Fragments of the Present
Searching for modernity in Vietnam's South
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In one of the first in-depth accounts of a society long rendered virtually inaccessible by war and political closure, Philip Taylor explores the ways in which modernity has been adapted as an indigenous identity in Vietnam and traces the volatile path of such self-identification.
The post-war government's policies towards southern Vietnam's popular music and international cultural exchange altered from initial rejection to qualified embrace. However, the state policies drew criticism from many locals with different ideas about their own identity as 'modern', as they were concerned about the impacts of economic liberalisation and political authoritarianism. Taylor pays particular attention to the many dimensions of Vietnamese music as a rich response to profound historical and social upheavals, the policies which saw much popular music being banned on the grounds that it was not authentically 'modern', and the ways Vietnamese people imagined and talk about their identity and history through the reference point of music.
A case study of the diversity of ways in which social, political and economic change is interpreted locally, Fragments of the Present is an important guide to the challenges to global integration faced by the world's remaining Communist states.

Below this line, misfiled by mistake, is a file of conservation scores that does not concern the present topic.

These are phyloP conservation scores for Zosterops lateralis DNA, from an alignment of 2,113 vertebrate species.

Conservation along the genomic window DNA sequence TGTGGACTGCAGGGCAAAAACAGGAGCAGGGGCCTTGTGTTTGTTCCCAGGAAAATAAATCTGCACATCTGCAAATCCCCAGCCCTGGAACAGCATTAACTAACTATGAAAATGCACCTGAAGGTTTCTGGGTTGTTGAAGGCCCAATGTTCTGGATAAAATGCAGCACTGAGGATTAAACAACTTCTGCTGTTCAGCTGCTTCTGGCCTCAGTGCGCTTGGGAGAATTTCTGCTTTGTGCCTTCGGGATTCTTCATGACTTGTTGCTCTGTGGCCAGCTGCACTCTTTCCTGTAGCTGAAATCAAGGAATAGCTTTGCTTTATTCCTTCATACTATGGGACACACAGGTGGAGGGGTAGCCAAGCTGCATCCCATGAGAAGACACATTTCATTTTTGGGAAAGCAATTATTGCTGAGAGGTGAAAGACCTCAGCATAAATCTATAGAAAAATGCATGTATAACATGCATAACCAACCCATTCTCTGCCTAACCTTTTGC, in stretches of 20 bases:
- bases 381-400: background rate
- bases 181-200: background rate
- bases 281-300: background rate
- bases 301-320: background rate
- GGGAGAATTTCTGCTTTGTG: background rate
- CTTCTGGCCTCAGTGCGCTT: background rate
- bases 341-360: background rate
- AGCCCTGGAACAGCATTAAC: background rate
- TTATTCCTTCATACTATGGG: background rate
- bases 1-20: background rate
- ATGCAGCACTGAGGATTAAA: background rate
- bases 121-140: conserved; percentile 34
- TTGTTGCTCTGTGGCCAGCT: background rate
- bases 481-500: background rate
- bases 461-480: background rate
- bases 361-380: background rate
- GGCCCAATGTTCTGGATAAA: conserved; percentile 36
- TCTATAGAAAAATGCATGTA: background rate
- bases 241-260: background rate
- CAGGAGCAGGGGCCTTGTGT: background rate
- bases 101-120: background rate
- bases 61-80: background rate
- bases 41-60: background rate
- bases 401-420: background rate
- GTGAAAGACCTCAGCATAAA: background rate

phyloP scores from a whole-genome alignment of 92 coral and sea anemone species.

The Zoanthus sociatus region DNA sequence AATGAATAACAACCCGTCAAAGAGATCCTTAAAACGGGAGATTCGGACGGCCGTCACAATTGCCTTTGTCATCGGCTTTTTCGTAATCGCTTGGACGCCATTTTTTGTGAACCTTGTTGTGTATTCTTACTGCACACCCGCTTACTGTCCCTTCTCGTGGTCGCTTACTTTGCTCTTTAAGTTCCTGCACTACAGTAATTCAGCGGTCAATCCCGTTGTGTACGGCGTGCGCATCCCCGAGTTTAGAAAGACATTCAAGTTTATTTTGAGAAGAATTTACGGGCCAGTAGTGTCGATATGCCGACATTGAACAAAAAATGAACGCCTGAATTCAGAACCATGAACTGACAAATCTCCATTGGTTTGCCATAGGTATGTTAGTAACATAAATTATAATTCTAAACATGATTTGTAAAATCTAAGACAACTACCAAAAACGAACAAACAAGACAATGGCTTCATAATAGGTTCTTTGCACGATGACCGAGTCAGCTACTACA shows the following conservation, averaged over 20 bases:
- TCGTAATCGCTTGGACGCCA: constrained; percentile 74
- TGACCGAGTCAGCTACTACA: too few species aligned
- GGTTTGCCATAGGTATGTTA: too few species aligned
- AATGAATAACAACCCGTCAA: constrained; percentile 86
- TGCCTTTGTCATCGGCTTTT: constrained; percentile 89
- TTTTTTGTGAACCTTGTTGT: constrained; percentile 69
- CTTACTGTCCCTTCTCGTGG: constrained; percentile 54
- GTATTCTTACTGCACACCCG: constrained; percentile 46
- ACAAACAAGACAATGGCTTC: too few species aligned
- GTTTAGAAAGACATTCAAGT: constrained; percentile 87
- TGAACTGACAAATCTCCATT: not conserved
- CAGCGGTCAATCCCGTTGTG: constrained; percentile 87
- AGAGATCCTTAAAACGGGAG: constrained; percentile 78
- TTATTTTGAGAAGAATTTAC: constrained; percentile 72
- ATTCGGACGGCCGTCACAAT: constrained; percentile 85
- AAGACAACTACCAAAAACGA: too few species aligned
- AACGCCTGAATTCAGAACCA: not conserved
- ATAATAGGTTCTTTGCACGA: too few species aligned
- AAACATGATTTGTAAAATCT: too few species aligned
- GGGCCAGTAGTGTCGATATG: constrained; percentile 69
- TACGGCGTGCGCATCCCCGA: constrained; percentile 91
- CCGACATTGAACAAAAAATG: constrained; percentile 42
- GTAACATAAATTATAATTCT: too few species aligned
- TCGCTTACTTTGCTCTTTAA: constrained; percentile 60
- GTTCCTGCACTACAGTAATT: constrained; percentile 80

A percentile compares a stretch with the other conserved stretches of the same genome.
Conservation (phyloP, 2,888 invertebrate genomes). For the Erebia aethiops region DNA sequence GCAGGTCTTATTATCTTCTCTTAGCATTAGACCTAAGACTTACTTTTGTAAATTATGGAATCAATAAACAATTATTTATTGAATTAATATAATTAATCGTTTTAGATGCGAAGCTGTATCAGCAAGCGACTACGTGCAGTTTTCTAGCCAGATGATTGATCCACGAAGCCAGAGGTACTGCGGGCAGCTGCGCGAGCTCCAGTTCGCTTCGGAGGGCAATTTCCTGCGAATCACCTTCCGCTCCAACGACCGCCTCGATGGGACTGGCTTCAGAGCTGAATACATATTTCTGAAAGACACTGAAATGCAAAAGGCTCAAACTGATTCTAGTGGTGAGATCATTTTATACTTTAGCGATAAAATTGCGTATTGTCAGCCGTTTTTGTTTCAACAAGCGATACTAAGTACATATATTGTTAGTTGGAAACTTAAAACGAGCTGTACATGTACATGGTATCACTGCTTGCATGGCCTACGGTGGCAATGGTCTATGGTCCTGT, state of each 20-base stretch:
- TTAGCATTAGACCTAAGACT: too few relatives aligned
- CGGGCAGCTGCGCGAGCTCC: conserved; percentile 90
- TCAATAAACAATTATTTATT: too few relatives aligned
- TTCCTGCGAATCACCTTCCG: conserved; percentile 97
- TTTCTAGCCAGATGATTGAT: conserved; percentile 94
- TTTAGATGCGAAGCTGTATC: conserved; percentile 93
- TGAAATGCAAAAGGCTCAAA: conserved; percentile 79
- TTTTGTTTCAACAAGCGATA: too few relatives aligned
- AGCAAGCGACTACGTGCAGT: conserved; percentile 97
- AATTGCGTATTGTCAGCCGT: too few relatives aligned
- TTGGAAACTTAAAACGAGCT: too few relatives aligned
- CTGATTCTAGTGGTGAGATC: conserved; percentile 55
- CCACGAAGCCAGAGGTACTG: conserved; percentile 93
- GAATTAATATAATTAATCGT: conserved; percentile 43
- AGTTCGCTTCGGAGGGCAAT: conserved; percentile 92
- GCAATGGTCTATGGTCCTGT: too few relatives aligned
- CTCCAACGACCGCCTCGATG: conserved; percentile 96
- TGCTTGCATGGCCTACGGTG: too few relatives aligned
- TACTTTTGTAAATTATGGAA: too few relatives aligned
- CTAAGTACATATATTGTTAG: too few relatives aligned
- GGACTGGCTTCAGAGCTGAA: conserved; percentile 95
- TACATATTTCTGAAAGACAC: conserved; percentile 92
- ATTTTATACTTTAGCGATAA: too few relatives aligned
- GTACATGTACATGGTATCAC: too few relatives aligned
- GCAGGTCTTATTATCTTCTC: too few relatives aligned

Philip Taylor researched this book while undertaking doctoral studies in anthropology at the Australian National University. He has spent more than two years in southern Vietnam where he undertook additional studies on pilgrimage, popular religion, and gender.
Table of Contents
1 Neo-colonialism as poison
2 Renunciations of socialism
3 Indigenising modernity in Nam Bo
4 Reinventing modernity as threat
5 Civilisation in the orchard
Philip Taylor worked for two years in Vietnam's Mekong delta, researching this book between 1992 and 1995. He has eight years teaching experience in anthropology, Asian studies and languages and he has designed and developed a post-graduate teaching program in Pacific and Asian studies. He is currently a Visiting Fellow in the Division of Pacific and Asian History, Research School of Pacific and Asian Studies, Australian National University.